Another look at tax dollars for Santolina

This week, New Mexico Political Report takes an in-depth look at commercial development plans west of the Rio Grande, which include the controversial Santolina master plan. Toward the end of the story, we mention the potential use of tax dollars to pay for development, specifically through what are called Tax Increment Development Districts (TIDDs) and Property Improvement […]

This week, New Mexico Political Report takes an in-depth look at commercial development plans west of the Rio Grande, which include the controversial Santolina master plan.

Money flyingToward the end of the story, we mention the potential use of tax dollars to pay for development, specifically through what are called Tax Increment Development Districts (TIDDs) and Property Improvement Districts (PIDs). Santolina, a 13,700-acre planned community that plans to house nearly 93,000 people is seeking both TIDDs and PIDs to pay for its development.

It’s an idea that Juan Reynosa, a field organizer for Southwest Organizing Project, is quoted as criticizing in today’s story:

“They want to use taxpayer dollars to develop that land and sell it,” Reynosa said.

This morning, the Albuquerque Journal takes a further look into how Santolina is planning to use these tax mechanisms, which reporter Dan McKay describes as “esoteric:”

Here’s how they work:

• Whatever tax revenue the land is generating now is considered the “base” and isn’t part of the tax increment. In Santolina’s case, the land is undeveloped, so it’s not generating much in the way of gross receipts or property tax revenue.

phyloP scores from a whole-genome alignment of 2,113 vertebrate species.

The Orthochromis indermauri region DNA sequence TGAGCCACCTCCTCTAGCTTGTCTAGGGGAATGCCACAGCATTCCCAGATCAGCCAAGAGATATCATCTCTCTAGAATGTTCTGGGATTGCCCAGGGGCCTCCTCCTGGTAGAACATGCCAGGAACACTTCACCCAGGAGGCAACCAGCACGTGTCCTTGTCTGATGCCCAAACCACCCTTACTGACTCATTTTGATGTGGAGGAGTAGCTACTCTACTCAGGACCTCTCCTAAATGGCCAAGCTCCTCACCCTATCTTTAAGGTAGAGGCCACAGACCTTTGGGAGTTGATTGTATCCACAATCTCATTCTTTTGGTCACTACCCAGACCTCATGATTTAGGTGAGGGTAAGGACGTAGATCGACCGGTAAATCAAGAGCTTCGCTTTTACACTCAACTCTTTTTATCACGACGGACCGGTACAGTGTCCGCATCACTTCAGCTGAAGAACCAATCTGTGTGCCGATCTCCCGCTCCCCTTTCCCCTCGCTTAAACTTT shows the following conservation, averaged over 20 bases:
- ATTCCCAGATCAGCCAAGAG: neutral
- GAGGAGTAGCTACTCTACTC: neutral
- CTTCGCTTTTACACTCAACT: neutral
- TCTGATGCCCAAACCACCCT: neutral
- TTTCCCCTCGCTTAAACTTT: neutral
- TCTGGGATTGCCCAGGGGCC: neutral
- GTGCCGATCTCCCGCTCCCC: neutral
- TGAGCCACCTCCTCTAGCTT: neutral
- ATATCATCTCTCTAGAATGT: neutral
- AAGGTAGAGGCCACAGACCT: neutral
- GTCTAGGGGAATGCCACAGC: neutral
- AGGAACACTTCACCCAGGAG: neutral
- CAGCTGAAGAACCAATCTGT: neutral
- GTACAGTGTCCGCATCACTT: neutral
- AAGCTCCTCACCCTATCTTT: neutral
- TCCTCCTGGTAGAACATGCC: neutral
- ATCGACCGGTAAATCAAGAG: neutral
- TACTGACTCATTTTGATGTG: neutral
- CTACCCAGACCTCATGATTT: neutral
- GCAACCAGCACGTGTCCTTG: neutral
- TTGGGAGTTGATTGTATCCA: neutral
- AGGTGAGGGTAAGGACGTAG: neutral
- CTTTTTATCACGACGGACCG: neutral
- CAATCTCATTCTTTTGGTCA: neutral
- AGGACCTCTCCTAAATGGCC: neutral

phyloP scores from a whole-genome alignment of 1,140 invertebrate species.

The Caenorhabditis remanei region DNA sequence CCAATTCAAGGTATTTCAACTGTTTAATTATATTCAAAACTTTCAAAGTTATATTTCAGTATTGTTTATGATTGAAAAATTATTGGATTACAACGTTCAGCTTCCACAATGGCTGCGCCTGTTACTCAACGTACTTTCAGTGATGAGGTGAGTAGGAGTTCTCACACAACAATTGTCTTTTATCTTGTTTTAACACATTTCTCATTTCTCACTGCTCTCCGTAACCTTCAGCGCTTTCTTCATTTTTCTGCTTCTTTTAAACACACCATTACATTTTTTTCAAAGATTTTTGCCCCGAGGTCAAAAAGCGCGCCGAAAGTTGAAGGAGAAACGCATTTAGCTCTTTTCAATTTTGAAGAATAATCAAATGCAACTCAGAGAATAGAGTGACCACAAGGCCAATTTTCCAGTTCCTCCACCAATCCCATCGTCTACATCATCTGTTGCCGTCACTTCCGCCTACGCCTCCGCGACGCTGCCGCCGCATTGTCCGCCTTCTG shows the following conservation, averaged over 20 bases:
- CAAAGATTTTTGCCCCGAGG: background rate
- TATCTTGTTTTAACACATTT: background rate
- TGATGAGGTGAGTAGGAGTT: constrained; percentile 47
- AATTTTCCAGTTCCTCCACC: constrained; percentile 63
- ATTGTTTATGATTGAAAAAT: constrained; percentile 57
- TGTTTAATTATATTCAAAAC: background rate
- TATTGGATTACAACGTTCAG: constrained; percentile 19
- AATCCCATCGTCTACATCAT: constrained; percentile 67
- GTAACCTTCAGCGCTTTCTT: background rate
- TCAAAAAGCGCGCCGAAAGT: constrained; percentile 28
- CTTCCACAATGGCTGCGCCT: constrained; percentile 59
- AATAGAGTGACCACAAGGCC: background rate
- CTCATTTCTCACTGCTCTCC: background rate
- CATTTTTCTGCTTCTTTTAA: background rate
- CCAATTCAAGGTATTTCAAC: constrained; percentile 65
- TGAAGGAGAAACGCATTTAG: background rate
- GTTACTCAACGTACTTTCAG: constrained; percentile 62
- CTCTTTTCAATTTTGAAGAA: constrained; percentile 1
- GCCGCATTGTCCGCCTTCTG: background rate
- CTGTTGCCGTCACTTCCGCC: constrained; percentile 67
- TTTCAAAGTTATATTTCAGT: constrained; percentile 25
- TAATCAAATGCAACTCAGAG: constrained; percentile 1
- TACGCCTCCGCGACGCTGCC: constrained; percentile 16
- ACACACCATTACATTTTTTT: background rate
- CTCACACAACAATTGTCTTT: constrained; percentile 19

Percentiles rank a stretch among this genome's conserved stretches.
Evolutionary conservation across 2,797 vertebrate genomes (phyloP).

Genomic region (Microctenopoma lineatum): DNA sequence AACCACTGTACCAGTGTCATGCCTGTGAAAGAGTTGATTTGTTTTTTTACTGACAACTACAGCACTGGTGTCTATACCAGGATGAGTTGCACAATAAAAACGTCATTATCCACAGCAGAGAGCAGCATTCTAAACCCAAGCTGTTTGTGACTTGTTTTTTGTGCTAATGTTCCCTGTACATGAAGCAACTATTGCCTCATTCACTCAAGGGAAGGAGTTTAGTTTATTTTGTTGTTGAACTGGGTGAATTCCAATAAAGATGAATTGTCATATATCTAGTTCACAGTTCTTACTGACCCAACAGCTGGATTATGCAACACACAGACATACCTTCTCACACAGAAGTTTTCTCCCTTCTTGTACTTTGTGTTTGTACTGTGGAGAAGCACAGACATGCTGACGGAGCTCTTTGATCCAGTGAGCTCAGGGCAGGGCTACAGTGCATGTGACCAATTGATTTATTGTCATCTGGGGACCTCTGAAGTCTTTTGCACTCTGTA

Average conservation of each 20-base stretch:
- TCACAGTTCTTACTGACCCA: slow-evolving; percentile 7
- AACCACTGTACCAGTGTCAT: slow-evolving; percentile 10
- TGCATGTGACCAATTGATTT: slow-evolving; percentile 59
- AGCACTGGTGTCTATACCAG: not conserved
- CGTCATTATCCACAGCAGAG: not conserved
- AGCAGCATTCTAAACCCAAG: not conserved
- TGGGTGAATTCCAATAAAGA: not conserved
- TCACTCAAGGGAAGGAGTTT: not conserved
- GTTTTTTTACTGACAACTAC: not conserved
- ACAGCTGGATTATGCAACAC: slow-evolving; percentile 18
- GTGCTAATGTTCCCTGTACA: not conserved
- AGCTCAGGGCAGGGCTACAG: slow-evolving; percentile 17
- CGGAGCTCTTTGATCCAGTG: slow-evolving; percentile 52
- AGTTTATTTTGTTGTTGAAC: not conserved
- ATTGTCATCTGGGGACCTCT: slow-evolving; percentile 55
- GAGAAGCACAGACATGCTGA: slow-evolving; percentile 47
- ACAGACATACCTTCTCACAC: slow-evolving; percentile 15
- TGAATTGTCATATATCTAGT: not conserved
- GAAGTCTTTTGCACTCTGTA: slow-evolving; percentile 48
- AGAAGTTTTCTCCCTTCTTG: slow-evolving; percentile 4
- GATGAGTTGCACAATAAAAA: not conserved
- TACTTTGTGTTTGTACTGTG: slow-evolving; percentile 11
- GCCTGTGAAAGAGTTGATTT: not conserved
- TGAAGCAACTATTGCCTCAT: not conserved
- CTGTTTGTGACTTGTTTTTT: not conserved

• But as the area develops, the land should increase in value and there should be economic activity subject to taxes. That new revenue would be subject to the “tax increment.”

• Some of the new tax revenue could be diverted to reimburse the developer for the public infrastructure it builds. The county can decide what percentage of the new revenue to divert.

• If there is no TIDD, the developer would generally have to pay to build the streets, curbs and other infrastructure within the development. It would recoup the money by selling the land to homeowners and others who buy there.

While McKay quotes a proponent of the TIDD who argues that it will “incentivize the developer” to build on the land quickly “because there’s a mechanism in place for them to get paid back over time,” others challenge that idea:

One potential problem is “cannibalization,” skeptics say. That’s the idea that if people and economic activity now in the rest of the city or county – outside a TIDD – move to Santolina – inside a TIDD – the county will lose revenue for basic operations.

Read McKay’s full report here.

In 2009, the state House of Representatives rejected a proposed TIDD for SunCal after two tie votes on the House floor.

SunCal later went bankrupt and the company’s New Mexico assets were taken over by Barclays, a British bank.

As we wrote in our initial piece on Santolina:

Amidst the tangled messes sat SunCal. In addition to its floundering California ventures, the developer had borrowed almost all the money for that initial Atrisco Land Grant purchase from three lenders, primarily Barclays. After the British bank was finished devouring the last choice cuts from the Lehman Brothers carcass, it turned to SunCal in New Mexico. And when its demands for repayment weren’t met, it simply took ownership of the Westside land holdings under the newly formed corporate umbrella of WALH.

Now, a push for another TIDD begins.

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